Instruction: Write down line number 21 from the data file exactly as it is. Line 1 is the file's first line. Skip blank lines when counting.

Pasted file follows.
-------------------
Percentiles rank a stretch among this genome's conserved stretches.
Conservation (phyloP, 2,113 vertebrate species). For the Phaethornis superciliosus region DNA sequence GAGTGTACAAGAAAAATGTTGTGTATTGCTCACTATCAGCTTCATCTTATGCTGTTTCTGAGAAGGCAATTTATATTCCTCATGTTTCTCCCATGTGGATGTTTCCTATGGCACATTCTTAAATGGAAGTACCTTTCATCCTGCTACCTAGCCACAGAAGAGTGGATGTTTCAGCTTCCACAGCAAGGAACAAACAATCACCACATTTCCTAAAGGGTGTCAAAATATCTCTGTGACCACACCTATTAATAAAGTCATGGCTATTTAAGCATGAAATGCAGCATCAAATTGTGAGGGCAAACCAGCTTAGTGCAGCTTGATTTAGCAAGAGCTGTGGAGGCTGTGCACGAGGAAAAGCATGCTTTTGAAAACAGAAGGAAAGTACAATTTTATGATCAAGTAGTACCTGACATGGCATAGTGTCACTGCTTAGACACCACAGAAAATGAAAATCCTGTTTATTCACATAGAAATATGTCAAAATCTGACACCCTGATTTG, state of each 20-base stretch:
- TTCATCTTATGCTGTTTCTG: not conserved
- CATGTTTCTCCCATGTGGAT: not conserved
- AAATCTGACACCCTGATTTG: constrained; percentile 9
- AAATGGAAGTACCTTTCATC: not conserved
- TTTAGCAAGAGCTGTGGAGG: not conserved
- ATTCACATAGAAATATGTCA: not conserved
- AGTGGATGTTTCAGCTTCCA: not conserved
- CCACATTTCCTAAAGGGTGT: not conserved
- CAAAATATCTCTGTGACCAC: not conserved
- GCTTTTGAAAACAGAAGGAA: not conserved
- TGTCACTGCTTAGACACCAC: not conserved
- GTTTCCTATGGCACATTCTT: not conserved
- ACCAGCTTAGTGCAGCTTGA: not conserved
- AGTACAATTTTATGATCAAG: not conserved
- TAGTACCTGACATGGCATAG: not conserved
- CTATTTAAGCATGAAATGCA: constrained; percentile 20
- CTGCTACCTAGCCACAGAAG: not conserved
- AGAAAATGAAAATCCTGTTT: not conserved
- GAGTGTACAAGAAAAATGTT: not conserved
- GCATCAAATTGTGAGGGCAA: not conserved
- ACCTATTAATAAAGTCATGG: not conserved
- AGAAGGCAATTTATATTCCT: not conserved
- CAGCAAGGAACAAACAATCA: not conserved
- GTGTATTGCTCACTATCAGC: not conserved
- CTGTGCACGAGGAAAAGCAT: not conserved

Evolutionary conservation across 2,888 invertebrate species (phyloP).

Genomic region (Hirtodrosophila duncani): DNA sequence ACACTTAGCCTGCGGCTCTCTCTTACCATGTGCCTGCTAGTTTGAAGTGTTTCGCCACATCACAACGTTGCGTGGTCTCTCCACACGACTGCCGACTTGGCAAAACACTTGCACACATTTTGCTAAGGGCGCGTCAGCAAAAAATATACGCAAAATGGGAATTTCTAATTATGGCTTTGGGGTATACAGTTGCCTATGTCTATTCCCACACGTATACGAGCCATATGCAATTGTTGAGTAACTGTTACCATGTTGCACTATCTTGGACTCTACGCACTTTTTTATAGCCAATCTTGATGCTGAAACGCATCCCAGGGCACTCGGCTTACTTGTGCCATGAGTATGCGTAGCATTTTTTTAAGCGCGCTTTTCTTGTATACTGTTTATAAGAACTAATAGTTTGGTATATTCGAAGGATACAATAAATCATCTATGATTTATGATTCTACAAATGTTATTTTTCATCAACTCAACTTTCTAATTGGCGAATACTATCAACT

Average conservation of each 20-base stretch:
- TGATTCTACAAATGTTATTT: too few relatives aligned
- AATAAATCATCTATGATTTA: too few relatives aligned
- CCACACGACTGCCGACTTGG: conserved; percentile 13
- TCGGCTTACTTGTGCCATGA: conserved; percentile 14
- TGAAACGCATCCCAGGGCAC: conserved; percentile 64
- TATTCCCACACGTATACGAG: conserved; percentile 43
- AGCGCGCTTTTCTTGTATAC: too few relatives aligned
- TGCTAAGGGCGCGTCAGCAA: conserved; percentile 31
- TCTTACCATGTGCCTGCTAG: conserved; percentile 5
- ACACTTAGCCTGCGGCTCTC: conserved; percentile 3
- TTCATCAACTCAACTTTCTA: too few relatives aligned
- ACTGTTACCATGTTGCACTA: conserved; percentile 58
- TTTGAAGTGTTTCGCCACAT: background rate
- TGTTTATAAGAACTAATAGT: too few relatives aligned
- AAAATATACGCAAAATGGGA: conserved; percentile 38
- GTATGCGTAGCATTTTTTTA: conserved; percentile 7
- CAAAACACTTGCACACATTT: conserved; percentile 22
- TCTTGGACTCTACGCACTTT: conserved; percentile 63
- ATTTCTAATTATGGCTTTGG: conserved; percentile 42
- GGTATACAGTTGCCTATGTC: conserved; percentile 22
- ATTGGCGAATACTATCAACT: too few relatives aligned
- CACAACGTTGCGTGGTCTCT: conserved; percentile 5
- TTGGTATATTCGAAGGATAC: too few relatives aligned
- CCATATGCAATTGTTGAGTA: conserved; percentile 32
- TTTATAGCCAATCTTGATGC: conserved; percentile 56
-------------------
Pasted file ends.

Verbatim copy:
- GAGTGTACAAGAAAAATGTT: not conserved